Hold-up in Regulated Contracts: the Argentinean Natural Gas Transmission System Case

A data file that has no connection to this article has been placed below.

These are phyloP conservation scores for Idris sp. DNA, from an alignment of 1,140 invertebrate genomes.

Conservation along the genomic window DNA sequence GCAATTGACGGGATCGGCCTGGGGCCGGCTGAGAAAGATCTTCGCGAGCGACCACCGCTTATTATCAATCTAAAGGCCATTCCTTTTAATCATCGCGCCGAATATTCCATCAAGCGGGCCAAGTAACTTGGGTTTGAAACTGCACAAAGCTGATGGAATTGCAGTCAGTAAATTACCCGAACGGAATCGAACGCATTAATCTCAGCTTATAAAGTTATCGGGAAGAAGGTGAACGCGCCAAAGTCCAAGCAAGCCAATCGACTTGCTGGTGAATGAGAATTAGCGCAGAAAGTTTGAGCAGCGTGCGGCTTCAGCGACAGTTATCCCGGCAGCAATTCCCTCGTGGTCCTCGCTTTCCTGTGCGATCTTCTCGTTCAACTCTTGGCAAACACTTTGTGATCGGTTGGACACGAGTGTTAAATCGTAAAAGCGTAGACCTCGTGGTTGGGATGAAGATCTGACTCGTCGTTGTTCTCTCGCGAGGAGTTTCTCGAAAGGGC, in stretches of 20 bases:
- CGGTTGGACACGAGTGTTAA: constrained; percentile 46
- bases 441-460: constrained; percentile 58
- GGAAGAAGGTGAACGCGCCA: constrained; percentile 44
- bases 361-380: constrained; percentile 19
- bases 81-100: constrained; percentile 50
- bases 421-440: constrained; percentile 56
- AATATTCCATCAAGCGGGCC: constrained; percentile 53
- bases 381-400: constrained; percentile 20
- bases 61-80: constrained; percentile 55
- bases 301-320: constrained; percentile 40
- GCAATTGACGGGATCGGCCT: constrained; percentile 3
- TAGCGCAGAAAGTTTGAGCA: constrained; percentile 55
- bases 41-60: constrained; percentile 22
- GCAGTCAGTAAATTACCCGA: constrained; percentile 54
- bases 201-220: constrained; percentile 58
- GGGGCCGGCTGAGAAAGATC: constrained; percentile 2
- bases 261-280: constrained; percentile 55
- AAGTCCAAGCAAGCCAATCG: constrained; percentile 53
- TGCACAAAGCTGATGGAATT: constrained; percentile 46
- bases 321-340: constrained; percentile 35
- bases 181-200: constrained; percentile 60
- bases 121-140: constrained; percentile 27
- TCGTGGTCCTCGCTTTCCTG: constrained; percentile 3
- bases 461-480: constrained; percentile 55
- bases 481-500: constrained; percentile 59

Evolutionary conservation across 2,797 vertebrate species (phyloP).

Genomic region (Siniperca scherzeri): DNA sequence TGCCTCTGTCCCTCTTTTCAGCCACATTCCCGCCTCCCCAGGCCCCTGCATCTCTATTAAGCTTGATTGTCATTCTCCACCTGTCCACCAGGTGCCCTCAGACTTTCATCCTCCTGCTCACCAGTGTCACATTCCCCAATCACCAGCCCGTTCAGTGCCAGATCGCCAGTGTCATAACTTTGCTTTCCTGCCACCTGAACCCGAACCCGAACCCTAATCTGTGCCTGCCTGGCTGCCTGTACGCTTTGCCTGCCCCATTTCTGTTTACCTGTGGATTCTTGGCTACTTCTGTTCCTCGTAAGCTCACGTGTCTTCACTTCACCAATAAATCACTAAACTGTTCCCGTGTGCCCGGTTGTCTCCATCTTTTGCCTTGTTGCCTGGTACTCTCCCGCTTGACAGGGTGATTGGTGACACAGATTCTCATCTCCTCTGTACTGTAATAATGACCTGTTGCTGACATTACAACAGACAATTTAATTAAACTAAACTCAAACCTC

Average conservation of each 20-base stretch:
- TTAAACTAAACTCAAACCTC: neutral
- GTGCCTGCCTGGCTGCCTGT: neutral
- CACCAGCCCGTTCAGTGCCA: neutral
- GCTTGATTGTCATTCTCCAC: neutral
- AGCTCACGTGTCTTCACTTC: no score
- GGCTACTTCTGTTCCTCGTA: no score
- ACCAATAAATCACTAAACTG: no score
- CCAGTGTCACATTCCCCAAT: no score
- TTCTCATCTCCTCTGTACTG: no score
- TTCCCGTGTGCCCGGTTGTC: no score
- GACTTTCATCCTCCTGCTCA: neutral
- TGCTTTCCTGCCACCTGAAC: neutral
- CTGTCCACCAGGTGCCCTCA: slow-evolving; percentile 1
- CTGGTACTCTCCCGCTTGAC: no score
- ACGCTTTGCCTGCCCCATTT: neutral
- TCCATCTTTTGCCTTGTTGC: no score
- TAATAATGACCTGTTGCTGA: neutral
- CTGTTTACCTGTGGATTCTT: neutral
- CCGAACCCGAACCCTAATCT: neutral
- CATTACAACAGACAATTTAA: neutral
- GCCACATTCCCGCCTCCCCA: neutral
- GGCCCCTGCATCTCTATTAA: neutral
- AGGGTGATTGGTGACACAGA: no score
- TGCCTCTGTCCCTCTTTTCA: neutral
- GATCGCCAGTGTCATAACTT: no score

Abstract: This article aims to understand the role of policy stability perception in the dynamic of network infrastructures regulation. We contribute to the literature by developing an abstract description in which the regulatory institutions in some countries have virtuous relation with network industries, while other countries enter in a vicious cycle. The asset specificities inherent to network industries mean high transaction costs, which in turn raises the hold-up risk. We depart from the idea that regulation (as tariffs structures) is a kind of contract between government and private companies. As explained by Williamson (1976) and Goldberg (1976), it is a special kind of arrangement in the presence of incomplete contract that is able to protect players from holding up themselves. However, regulation can actual play a positive or a negative role in the network infrastructure development. We depart from the contract theory proposed by Salant and Woroch (1992), who model the governments’ incentives to behave opportunistically according to investors’ investment profiles. We show that their analysis, which is based on the incentive compatibility principles, explains behaviour differences if the investment profile of the industry is heterogeneous. However, it is no able to explain why industries with similar investment profile in different countries have completely different dynamics. Stein et al. (2008) underlined the importance of policy stability to understanding the Latin America success (or failure) in implementing policies. We include the variable policy stability perception as a significant element in the understanding of the government’s incentives to behave opportunistically. We check our model with the case study of natural gas network in Argentina. This analysis contributes to understand the role network industries regulation to deal with hold-up problem and how the institutional environment in which regulatory agencies are embedded matters.